The present study found metatarsal pronation to be associated with hallux valgus, making a preoperative AP view useful; the underlying mechanism was generally cuneometatarsal instability. Although difficult to specify exactly without correlation between radiological and clinical data, any such pronation raises the question of whether replacing the metatarsal head on its sesamoid supports is sufficient to achieve stability in all planes, or whether on the contrary derotation should be associated to metatarsal valgization osteotomy to restore horizontal support.
Re: The role of the first metarsocuneiform joint in hallux valgus.
Relationship of Frontal Plane Rotation of First Metatarsal to Proximal Articular Set Angle and Hallux Alignment in Patients Undergoing Tarsometatarsal Arthrodesis for Hallux Abducto Valgus: A Case Series and Critical Review of the Literature
Paul Dayton, DPM, MS, FACFAS, Mindi Feilmeier, DPM, FACFAS, Merrell Kauwe, BS, Jordan Hirschi, BS Journal of Foot and Ankle Surgery; Article in Press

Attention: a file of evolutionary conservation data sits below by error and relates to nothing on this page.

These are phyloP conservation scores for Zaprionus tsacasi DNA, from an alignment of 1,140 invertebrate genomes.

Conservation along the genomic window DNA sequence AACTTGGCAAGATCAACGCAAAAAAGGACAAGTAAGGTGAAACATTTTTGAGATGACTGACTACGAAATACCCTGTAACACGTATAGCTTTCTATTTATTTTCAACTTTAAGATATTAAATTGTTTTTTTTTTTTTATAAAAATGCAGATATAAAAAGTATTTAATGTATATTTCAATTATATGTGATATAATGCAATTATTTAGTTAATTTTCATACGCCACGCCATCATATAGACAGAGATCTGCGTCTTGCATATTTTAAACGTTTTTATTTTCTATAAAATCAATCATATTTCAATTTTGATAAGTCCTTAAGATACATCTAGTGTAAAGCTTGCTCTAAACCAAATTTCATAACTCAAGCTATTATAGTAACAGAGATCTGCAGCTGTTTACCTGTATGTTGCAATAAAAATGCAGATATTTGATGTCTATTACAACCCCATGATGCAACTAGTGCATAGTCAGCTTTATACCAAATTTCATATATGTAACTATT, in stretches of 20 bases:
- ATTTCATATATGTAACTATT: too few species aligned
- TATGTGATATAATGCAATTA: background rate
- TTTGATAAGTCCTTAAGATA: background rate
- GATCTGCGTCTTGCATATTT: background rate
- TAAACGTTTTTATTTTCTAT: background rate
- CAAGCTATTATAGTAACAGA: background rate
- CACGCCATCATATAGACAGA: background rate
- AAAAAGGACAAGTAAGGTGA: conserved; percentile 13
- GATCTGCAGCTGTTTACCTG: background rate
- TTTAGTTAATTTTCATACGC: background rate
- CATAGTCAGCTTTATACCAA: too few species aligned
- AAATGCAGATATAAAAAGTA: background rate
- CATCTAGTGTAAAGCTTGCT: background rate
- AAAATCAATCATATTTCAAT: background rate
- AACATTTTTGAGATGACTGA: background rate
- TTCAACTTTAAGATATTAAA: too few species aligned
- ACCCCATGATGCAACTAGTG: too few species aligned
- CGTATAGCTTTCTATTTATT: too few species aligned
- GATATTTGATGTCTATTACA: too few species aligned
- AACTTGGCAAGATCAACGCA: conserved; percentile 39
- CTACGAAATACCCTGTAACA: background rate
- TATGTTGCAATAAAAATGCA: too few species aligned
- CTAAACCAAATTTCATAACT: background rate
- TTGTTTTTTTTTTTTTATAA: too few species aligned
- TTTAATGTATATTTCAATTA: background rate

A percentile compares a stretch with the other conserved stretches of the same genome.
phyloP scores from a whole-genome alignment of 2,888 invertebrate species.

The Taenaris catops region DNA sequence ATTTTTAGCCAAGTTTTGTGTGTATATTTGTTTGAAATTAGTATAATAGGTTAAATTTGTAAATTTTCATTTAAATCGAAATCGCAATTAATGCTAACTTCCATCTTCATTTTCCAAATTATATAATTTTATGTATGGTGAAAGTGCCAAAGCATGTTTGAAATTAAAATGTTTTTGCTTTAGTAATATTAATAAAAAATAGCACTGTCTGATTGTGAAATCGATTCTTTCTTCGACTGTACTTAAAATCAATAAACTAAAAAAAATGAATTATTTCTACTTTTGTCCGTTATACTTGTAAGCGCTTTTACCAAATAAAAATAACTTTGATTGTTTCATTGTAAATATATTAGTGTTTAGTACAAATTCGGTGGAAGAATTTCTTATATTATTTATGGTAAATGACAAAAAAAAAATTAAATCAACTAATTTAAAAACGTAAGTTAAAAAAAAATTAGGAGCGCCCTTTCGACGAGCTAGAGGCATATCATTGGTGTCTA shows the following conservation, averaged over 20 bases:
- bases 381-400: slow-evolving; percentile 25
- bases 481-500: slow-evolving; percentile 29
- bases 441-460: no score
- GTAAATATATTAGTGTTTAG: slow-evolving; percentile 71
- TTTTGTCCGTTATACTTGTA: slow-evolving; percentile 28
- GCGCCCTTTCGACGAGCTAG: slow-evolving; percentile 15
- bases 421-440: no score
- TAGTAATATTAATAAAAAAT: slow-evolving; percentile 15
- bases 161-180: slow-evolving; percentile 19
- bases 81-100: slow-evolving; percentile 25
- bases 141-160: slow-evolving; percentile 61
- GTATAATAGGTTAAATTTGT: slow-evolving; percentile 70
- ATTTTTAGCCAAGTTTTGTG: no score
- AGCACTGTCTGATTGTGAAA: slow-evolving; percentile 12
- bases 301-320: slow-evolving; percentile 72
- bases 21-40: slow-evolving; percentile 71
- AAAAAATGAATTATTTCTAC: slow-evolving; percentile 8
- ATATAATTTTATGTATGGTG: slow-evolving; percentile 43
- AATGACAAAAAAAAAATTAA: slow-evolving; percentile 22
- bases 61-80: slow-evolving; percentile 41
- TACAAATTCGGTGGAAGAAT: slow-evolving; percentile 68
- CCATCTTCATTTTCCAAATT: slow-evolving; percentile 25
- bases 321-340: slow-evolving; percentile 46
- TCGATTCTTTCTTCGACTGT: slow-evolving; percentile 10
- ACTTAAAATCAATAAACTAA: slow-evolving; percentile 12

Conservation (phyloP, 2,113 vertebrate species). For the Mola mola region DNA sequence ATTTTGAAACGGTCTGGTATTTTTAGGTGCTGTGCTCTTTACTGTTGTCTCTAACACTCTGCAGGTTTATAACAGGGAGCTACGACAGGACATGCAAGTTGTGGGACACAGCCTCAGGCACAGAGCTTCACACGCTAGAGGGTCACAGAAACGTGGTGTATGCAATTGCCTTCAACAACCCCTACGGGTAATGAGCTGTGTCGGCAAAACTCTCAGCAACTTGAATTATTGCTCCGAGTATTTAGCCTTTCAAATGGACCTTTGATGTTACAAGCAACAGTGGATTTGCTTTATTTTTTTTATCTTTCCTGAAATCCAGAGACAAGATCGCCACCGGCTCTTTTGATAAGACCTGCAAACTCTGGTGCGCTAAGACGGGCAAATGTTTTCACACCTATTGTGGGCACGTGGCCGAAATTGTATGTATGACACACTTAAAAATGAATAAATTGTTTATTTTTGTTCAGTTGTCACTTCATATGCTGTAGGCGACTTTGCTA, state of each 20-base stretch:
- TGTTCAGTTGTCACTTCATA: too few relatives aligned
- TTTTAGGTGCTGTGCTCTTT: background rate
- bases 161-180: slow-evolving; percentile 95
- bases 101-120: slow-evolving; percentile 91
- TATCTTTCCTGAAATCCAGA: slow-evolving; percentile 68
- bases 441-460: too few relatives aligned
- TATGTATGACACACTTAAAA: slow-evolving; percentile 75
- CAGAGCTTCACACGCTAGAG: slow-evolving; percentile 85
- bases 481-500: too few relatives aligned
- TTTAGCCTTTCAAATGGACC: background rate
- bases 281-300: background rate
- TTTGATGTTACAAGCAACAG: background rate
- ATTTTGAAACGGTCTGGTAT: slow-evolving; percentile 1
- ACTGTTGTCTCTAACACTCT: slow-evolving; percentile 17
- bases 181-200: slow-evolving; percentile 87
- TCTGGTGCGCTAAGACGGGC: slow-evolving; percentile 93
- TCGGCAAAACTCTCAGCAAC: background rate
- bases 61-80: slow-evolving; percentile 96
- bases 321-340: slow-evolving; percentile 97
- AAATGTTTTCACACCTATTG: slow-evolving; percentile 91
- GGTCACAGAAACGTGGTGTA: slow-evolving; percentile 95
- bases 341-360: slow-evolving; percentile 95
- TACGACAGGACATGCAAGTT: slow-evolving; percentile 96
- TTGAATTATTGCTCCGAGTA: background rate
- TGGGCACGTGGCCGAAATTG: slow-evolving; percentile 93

Rotation of the first metatarsal, as a component of hallux abducto valgus, is rarely discussed and is not addressed as a component of most hallux valgus corrective procedures. We believe frontal plane rotation of the first metatarsal to be an integral component of hallux abducto valgus deformity (the “third plane of deformity”) and believe de-rotation is necessary for complete deformity correction. We observed the change in angular measurements commonly used in the evaluation of hallux valgus deformity in patients who underwent a modified lapidus procedure. We measured the intermetatarsal angle, hallux abductus angle, proximal articular set angle, and tibial sesamoid position on weightbearing radiographs of 25 feet in 24 patients who had undergone tarsal metatarsal corrective arthrodesis and lateral capsular release. Specific attention was given to reduction of the frontal plane rotation of the first metatarsal during correction. Our results showed a change in the angular measurements observed by 4 investigators as follows. The mean change in the intermetatarsal angle was 10.1° (p < .0001). The mean change in the hallux abductus angle was 17.8° (p < .0001). The mean change in the proximal articular set angle was 18.7° (p < .0001). The mean change in the tibial sesamoid position was 3.8 (p < .0001). Also, a consistent valgus, or everted position of the first metatarsal, was noted as a component of the hallux abducto valgus deformity in our patient population and was corrected by varus rotation or inversion of the metatarsal. We also reviewed the current literature related to anatomic changes in the first ray in the patient with hallux valgus deformity and reviewed our hypothesis regarding the reduction in the proximal articular set angle, which we believe to be related to frontal plane rotation of the first metatarsal, resulting in a radiographic artifact.